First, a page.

Today what is left of Port Royal, is a small fishing village known for local delicious seafood dishes. Some of the 300+ years buildings are still in tack, and the area still has a lot to offer archaeologically for historians and visitors . It’s one of those places in Jamaica that is worthwhile visiting, because it’s very rich in Jamaican history. There is a small and extremely informative museum on site, filled with artefacts rescued from the sea floor. The small community that remains there today still has a lot to be proud of from is left its glory days. The St Peter’s Anglican church that was built in 1762 to replace the church that was destroyed in 1692, you can find the tombstone of Louis Galdy who was alleged to have been swallowed up by the earth during the earthquake, then flung back into sea and later washed ashore by strong waves are part of their history. So is the giddy house (Royal Artillery Store) that will really make you giddy once you go inside. Visiting Port Royal Jamaica will open your eyes and remind you of another time in Jamaica’s history

SUGGESTED TOUR / ACTIVITIES YOU CAN DO ALONG WITH THIS TOUR THAT IS IN CLOSE PROXIMITY… (at a additional cost).

1. Bob Marley Museum.

• NOTICE: For more info see respective tour overview before you combine tours.

Tour Facts:
• Location…Kingston, JA.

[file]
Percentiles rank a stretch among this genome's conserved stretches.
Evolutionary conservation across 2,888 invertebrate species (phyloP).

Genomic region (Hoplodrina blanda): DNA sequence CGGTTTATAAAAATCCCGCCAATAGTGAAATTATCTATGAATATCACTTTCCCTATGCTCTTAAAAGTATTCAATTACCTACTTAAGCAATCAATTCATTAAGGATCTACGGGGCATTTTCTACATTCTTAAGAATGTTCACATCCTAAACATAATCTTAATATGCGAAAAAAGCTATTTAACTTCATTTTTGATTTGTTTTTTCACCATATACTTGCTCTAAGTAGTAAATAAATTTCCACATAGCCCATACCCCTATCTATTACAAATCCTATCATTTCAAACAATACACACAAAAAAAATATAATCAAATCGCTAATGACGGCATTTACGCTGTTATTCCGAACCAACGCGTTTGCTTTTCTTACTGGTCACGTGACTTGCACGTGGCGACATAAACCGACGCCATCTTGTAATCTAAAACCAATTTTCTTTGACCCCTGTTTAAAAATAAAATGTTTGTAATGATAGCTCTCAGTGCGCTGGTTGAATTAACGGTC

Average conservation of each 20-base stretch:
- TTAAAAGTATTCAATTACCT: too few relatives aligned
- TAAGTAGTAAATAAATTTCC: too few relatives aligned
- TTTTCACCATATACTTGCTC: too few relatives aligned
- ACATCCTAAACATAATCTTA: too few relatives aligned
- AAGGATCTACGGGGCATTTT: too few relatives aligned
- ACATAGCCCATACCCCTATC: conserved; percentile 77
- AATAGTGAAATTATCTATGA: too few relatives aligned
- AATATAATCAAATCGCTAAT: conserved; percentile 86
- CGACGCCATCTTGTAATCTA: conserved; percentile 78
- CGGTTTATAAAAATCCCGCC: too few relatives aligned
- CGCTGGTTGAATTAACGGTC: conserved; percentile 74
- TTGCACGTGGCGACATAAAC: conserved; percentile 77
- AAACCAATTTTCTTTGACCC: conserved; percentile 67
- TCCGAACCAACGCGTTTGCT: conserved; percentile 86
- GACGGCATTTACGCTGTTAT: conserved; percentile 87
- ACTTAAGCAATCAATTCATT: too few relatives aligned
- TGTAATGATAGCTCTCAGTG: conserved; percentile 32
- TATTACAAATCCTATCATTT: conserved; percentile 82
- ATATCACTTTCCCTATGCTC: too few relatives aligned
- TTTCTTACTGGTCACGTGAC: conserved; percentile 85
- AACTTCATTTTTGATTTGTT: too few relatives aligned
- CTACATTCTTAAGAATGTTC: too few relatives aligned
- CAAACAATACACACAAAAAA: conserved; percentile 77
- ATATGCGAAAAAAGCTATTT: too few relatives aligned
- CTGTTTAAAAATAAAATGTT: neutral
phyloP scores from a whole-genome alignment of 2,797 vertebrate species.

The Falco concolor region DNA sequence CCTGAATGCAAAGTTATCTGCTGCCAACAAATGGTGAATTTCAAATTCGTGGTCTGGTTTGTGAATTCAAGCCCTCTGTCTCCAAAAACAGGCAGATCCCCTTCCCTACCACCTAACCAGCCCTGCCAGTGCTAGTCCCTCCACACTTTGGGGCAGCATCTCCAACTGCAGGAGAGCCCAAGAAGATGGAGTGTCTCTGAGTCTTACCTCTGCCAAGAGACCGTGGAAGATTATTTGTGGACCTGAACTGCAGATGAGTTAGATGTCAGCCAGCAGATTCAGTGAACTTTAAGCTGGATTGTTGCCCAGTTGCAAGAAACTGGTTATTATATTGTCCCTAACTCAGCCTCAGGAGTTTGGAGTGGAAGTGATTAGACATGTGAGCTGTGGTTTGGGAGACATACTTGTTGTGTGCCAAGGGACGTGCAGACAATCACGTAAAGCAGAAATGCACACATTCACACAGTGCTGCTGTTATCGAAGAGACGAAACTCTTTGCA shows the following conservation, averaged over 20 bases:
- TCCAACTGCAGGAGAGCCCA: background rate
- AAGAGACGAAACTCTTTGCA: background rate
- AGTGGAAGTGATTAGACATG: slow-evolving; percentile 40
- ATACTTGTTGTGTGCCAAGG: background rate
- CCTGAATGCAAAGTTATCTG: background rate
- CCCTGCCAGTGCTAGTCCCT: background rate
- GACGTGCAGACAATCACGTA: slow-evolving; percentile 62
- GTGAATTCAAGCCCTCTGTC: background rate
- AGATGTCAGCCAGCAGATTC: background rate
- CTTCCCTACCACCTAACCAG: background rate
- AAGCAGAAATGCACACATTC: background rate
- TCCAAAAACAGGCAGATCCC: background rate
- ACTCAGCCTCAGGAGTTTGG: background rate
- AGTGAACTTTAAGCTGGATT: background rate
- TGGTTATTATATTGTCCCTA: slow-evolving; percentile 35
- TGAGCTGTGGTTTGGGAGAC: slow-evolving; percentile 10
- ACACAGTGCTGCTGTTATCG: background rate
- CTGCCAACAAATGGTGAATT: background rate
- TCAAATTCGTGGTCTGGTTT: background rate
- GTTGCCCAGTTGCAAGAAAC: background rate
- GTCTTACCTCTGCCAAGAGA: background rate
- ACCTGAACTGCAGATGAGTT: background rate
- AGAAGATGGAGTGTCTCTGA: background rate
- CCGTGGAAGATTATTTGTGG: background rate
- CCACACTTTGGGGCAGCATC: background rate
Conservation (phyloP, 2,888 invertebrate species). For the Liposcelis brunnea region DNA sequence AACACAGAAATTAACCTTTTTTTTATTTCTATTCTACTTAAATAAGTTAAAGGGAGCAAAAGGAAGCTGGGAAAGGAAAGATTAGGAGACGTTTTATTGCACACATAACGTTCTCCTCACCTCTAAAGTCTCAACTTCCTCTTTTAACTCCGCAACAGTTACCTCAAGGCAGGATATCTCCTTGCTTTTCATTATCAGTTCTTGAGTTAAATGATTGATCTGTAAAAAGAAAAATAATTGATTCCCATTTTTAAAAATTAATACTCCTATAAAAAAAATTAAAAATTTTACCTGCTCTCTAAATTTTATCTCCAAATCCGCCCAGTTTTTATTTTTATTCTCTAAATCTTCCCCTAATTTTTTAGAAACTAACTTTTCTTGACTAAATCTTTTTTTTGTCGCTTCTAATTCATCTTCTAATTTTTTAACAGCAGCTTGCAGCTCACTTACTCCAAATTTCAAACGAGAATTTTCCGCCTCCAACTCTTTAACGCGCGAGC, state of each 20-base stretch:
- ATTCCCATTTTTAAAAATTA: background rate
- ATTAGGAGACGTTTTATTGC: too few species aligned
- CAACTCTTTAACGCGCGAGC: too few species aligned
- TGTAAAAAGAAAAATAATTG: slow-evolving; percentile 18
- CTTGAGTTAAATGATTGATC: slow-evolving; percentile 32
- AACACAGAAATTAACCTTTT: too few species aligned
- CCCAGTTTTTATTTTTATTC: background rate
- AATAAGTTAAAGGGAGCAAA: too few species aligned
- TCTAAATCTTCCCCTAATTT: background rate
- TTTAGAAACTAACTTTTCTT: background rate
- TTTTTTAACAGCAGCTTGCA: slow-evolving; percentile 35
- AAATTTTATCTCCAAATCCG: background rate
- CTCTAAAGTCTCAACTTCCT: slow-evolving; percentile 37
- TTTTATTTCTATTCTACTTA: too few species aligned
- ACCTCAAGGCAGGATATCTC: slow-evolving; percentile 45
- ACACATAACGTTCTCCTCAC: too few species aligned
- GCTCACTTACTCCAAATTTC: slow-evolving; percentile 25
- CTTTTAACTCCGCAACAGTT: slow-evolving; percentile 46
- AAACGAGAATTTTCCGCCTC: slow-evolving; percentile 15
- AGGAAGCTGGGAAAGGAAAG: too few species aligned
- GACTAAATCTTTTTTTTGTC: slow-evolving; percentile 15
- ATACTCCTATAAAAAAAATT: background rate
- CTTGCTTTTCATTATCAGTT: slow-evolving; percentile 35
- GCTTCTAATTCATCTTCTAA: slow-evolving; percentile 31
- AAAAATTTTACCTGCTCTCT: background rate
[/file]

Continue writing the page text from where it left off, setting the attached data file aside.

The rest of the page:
Highlights:
• Tour infamous city sunk by tsunami and earthquake, and see what’s left of it.

 

Tour Prices:

Group Categories
Rates includes roud-trip and entrance fee
1 – 2 persons
$390
3 – 4 persons
$450
5 and above
$98 each

 

 

IMPORTANT NOTICE :
All prices in USD. Before all tours a Representative from Renzo Jam Tours will meet, call, or email clients (client) to finalize payments, additional tour info, and travel plans. When booking this, or any other tours / excursion please fill out Renzo Jam Tours registration section available on your current page for reservation purpose and email to: ceorenzojamtours@gmail.com.
Click, call, or email and book your Airport transfer, Negril round town tour, island tour, adventure tour, or excursion today. Take a day trip from your private, or luxurious hotel and villas; enjoy and get to learn about Jamaica, its food, and people.
Avoid getting charged high prices at your regular hotel tour desk. Don’t get disappointed, compare and book now.
All prices are subjected to change, for more competitive rates on tours and airport transfer for 5 and more persons, contact us (send info) at email: renzojamtours@gmail.com call: 1876-379-7824 / 1876-328-4596.

CANCELLATION POLICY :
Full refund is guaranteed for cancellation up to seven (7) days prior to departure time. A fifty percent (50 %) penalty for any cancellation made within these seven (7) days. No refund for same day cancellation.